Are Supplements and Nutraceuticals Effective or a Gimmick? - The Most Common Mistakes Pet Parents Make (Part 3)
Dr. Shadi Ireifej discusses the importance of supplements and nutraceuticals - and what's fact and what's fiction. This is the third part of our series on "The Most Common Mistakes Pet Parents Make."
By Pet Pro Supply Co. Featured Veterinarian,
Dr. Shadi Ireifej DVM DACVS
Co-founder and Chief Medical Officer at VetTriage
The Common Mistakes Pet Parents Make - Part 3
Supplements and "nutraceuticals" (nutrition pharmarceuticals) are very popular in the (human) medical and health industries. Most people have a cabinet drawer or shelf full of these products!
With so many of these products to choose from, and so much hype around so many of them, it's often hard for people to know what to believe. And, for diligent pet parents, the situation is the same: how do we know which products are actually effective, and most importantly, healthy for our pets?
This article aims to dispel myths around many popular pet supplements and nutraceuticals. In the case of each product, we ask: is there sufficient evidence showing that an individual pet benefits from a product that has so much doubt surrounding it - and should it be given every single day for the life of that pet?
Here we will break down two groups of supplements/nutraceuticals that addresses a specific disease for dogs, taking into account the most recent scientific literature and research on that particular product and its effects on that particular disease.
Glucosamine - a supplement to combat Osteoarthritis
Osteoarthritis (OA), also known as arthritis and degenerative joint disease (DJD), is a common, global, pathologic, ubiquitous, chronic, degenerative, and inflammatory joint disease. OA is characterized by lameness, stiffness, severe/chronic pain, disability, bone deterioration, and cartilage loss, with the final outcome being a failed joint and a decline in the quality of life for the animal. We are all familiar to varying extents as to what OA entails and why it’s a big deal, but when read out in medical terms, its wide spread incidence or debilitation become - unfortunately - much more obvious. You definitely do not want your dog to be afflicted with it!
Of all the supplements and nutraceuticals studied in veterinary medicine, perhaps the most extensively studied (and controversial) are joint supplements. Glucosamine hydrochloride and chondroitin sulfate are commonly recommended natural health products for treating OA in dogs. As common as this natural product is, the evidence supporting its use is limited and conflicting.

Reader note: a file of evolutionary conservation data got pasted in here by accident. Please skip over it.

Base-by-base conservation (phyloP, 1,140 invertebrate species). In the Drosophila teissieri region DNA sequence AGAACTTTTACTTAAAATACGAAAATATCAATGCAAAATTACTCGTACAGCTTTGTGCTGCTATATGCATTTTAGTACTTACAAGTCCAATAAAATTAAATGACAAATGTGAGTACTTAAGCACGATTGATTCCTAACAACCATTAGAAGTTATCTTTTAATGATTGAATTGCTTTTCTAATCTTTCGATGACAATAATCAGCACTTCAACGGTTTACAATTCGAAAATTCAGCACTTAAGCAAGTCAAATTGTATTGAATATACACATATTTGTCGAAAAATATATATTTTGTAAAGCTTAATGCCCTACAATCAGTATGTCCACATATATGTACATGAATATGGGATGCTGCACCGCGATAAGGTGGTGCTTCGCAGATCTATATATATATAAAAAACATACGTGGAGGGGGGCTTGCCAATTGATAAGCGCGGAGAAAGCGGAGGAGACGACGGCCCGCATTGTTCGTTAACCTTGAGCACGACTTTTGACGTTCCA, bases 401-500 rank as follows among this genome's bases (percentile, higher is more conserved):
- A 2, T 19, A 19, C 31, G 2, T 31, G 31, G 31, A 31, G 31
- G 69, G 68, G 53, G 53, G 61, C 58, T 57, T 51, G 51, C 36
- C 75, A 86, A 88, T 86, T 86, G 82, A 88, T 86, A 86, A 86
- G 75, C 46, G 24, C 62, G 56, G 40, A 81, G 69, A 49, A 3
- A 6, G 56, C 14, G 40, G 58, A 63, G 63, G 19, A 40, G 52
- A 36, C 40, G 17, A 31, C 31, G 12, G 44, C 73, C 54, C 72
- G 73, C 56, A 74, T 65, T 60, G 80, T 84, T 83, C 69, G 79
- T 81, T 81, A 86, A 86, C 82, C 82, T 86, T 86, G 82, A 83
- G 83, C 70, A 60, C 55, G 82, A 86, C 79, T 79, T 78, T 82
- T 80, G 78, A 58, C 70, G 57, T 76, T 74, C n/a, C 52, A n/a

Glucosamine regulates the synthesis of collagen in cartilage and may provide mild anti-inflammatory effects while chondroitin sulfate inhibits destructive enzymes in joint fluid and cartilage. These two nutraceuticals also contribute to the synthesis of glycosaminoglycans and proteoglycans, which are cartilage-forming building blocks.
Let's look at some of the science:
A chondroitin dose of 15 to 30 mg/kg is typically suggested. It has also been suggested that 2 to 6 weeks of treatment with glucosamine and chondroitin may be necessary for any therapeutic effect to become apparent. Glucosamine sulfate administered intra-articularly and orally significantly reduces histological signs of OA, with the intra-articular application being more effective compared to oral administration. Potential adverse effects include hypersensitivity and minor gastrointestinal effects such as flatulence and stool softening.
A 2019 laboratory study using canine cartilage cells found that the joint supplement glucosamine significantly reduced the release of PGE2 and TNFα and was associated with reductions in cyclooxygenase-2 expression and nuclear factor-kappaB phosphorylation. This translates to decreasing inflammation on a cellular level. They concluded that supplements may have a beneficial role in preventing inflammation within the joint and that further studies are warranted.
A 2017 canine study comparing dogs undergoing orthopedic surgery with and without joint health supplementation found an improvement in lameness of treated dogs by a factor of 2.3 compared to non-treated dogs over 30 to 90 days' time. However, OA progression based on radiographs did not change. Aside from chondroitin sulfate and glucosamine hydrochloride, the studied supplement did contain anti-inflammatory and antioxidant ingredients which likely affected their results.
A study of working dogs and hip OA in 2017 compared the use of glucosamine, chondroitin sulphate, and hyaluronic acid to the use of a nonsteroidal anti-inflammatory drug (NSAID) alone. The oral joint supplement and NSAID produced some improvements in individual scores but where unable to do so when overall results were considered. They concluded that each of these options may not be able to, by itself, fully address the demands of a working dog with joint disease and related pain.
So, what's the upshot of all these studies? Should you give your pet joint supplements? The answer is a resounding yes. Despite the potential side effects, joint supplements such as glucosamine are an essential weapon in battling osteoarthritis, and as with so many things in pet health, an ounce of prevention is worth an ounce of cure. We highly recommend joint supplements.